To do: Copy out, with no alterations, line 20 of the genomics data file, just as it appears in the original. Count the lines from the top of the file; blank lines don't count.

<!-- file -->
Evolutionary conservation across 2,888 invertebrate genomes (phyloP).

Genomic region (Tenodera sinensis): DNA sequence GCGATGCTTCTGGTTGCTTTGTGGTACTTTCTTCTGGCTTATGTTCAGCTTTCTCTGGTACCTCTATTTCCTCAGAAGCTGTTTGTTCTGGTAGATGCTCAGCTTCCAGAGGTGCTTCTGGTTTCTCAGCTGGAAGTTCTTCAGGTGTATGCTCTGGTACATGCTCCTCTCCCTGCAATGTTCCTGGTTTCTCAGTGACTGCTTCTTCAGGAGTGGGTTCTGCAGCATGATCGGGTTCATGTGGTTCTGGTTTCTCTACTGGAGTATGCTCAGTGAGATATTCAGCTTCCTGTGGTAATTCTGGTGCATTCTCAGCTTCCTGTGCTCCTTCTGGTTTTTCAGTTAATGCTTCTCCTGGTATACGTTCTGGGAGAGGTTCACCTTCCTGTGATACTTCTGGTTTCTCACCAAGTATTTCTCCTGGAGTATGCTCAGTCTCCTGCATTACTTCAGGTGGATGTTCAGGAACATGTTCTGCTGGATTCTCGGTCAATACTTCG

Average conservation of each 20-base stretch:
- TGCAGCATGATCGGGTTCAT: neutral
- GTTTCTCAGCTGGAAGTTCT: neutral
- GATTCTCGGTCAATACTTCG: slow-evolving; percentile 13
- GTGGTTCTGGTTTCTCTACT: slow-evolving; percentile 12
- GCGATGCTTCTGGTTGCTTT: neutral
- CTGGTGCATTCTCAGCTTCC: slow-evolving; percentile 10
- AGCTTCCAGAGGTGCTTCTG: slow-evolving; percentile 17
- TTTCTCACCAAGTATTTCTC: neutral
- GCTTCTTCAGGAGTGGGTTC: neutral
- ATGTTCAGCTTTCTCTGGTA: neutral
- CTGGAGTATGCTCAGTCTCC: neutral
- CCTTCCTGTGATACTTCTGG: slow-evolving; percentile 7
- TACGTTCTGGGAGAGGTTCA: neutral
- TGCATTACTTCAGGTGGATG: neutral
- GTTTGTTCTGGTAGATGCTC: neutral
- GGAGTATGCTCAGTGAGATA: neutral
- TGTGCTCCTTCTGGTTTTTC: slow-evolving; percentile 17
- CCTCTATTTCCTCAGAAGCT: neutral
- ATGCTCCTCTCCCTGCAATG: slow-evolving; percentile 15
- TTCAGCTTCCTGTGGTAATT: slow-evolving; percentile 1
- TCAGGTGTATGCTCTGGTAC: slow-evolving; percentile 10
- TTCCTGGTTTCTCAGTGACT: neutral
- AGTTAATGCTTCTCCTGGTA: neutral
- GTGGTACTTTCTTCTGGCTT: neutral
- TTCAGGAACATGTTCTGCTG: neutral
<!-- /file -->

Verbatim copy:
- TGTGCTCCTTCTGGTTTTTC: slow-evolving; percentile 17